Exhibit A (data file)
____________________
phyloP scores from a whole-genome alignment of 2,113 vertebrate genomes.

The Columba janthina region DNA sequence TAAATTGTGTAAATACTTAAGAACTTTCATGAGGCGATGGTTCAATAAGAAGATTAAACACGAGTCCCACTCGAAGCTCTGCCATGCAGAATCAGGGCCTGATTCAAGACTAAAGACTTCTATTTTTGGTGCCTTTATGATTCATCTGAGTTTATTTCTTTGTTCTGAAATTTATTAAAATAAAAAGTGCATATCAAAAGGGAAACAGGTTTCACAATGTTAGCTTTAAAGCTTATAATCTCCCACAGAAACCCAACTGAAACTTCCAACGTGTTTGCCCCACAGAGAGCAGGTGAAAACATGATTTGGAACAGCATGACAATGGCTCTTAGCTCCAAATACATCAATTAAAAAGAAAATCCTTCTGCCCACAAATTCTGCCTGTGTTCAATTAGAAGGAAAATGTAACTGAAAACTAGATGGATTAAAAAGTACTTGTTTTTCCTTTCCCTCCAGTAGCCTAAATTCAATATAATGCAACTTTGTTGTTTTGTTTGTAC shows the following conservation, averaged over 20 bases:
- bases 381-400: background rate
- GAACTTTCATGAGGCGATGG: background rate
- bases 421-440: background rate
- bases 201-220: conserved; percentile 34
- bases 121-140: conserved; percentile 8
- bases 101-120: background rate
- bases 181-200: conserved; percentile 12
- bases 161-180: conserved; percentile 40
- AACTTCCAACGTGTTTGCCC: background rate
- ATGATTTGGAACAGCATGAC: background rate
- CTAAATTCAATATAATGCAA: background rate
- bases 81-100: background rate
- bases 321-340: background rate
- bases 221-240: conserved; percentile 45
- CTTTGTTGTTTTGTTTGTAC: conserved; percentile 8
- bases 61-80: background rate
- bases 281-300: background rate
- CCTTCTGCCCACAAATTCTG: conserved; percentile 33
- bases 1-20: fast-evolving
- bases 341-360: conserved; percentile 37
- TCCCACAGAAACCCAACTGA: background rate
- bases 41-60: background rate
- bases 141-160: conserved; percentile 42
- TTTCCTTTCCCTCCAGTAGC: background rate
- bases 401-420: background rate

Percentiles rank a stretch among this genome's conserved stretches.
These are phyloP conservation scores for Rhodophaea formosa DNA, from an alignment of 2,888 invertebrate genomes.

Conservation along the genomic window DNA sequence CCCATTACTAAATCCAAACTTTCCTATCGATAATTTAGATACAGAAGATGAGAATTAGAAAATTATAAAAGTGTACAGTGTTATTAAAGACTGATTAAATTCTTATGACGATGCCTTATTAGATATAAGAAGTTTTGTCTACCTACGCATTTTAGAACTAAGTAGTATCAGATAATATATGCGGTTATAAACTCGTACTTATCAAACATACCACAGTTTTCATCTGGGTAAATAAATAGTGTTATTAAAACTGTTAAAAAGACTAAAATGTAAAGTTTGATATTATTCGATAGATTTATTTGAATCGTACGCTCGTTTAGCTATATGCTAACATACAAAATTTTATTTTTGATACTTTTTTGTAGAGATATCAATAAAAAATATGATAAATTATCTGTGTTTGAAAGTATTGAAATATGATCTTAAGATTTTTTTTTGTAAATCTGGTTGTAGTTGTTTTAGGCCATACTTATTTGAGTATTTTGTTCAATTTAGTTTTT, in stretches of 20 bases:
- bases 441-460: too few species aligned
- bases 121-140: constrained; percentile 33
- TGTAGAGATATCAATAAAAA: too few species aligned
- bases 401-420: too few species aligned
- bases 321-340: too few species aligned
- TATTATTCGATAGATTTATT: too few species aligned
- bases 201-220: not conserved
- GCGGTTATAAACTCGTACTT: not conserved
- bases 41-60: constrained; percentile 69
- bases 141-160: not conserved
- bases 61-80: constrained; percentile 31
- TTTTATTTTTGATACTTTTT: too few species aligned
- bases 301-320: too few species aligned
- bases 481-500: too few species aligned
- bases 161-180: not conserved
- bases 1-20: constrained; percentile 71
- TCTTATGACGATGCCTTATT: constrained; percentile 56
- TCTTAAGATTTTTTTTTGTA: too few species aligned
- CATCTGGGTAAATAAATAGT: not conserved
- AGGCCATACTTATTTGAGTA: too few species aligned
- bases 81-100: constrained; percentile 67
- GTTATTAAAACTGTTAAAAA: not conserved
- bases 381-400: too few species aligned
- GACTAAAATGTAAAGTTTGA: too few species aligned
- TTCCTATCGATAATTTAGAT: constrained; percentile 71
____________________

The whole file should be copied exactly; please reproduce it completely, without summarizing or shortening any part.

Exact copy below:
phyloP scores from a whole-genome alignment of 2,113 vertebrate genomes.

The Columba janthina region DNA sequence TAAATTGTGTAAATACTTAAGAACTTTCATGAGGCGATGGTTCAATAAGAAGATTAAACACGAGTCCCACTCGAAGCTCTGCCATGCAGAATCAGGGCCTGATTCAAGACTAAAGACTTCTATTTTTGGTGCCTTTATGATTCATCTGAGTTTATTTCTTTGTTCTGAAATTTATTAAAATAAAAAGTGCATATCAAAAGGGAAACAGGTTTCACAATGTTAGCTTTAAAGCTTATAATCTCCCACAGAAACCCAACTGAAACTTCCAACGTGTTTGCCCCACAGAGAGCAGGTGAAAACATGATTTGGAACAGCATGACAATGGCTCTTAGCTCCAAATACATCAATTAAAAAGAAAATCCTTCTGCCCACAAATTCTGCCTGTGTTCAATTAGAAGGAAAATGTAACTGAAAACTAGATGGATTAAAAAGTACTTGTTTTTCCTTTCCCTCCAGTAGCCTAAATTCAATATAATGCAACTTTGTTGTTTTGTTTGTAC shows the following conservation, averaged over 20 bases:
- bases 381-400: background rate
- GAACTTTCATGAGGCGATGG: background rate
- bases 421-440: background rate
- bases 201-220: conserved; percentile 34
- bases 121-140: conserved; percentile 8
- bases 101-120: background rate
- bases 181-200: conserved; percentile 12
- bases 161-180: conserved; percentile 40
- AACTTCCAACGTGTTTGCCC: background rate
- ATGATTTGGAACAGCATGAC: background rate
- CTAAATTCAATATAATGCAA: background rate
- bases 81-100: background rate
- bases 321-340: background rate
- bases 221-240: conserved; percentile 45
- CTTTGTTGTTTTGTTTGTAC: conserved; percentile 8
- bases 61-80: background rate
- bases 281-300: background rate
- CCTTCTGCCCACAAATTCTG: conserved; percentile 33
- bases 1-20: fast-evolving
- bases 341-360: conserved; percentile 37
- TCCCACAGAAACCCAACTGA: background rate
- bases 41-60: background rate
- bases 141-160: conserved; percentile 42
- TTTCCTTTCCCTCCAGTAGC: background rate
- bases 401-420: background rate

Percentiles rank a stretch among this genome's conserved stretches.
These are phyloP conservation scores for Rhodophaea formosa DNA, from an alignment of 2,888 invertebrate genomes.

Conservation along the genomic window DNA sequence CCCATTACTAAATCCAAACTTTCCTATCGATAATTTAGATACAGAAGATGAGAATTAGAAAATTATAAAAGTGTACAGTGTTATTAAAGACTGATTAAATTCTTATGACGATGCCTTATTAGATATAAGAAGTTTTGTCTACCTACGCATTTTAGAACTAAGTAGTATCAGATAATATATGCGGTTATAAACTCGTACTTATCAAACATACCACAGTTTTCATCTGGGTAAATAAATAGTGTTATTAAAACTGTTAAAAAGACTAAAATGTAAAGTTTGATATTATTCGATAGATTTATTTGAATCGTACGCTCGTTTAGCTATATGCTAACATACAAAATTTTATTTTTGATACTTTTTTGTAGAGATATCAATAAAAAATATGATAAATTATCTGTGTTTGAAAGTATTGAAATATGATCTTAAGATTTTTTTTTGTAAATCTGGTTGTAGTTGTTTTAGGCCATACTTATTTGAGTATTTTGTTCAATTTAGTTTTT, in stretches of 20 bases:
- bases 441-460: too few species aligned
- bases 121-140: constrained; percentile 33
- TGTAGAGATATCAATAAAAA: too few species aligned
- bases 401-420: too few species aligned
- bases 321-340: too few species aligned
- TATTATTCGATAGATTTATT: too few species aligned
- bases 201-220: not conserved
- GCGGTTATAAACTCGTACTT: not conserved
- bases 41-60: constrained; percentile 69
- bases 141-160: not conserved
- bases 61-80: constrained; percentile 31
- TTTTATTTTTGATACTTTTT: too few species aligned
- bases 301-320: too few species aligned
- bases 481-500: too few species aligned
- bases 161-180: not conserved
- bases 1-20: constrained; percentile 71
- TCTTATGACGATGCCTTATT: constrained; percentile 56
- TCTTAAGATTTTTTTTTGTA: too few species aligned
- CATCTGGGTAAATAAATAGT: not conserved
- AGGCCATACTTATTTGAGTA: too few species aligned
- bases 81-100: constrained; percentile 67
- GTTATTAAAACTGTTAAAAA: not conserved
- bases 381-400: too few species aligned
- GACTAAAATGTAAAGTTTGA: too few species aligned
- TTCCTATCGATAATTTAGAT: constrained; percentile 71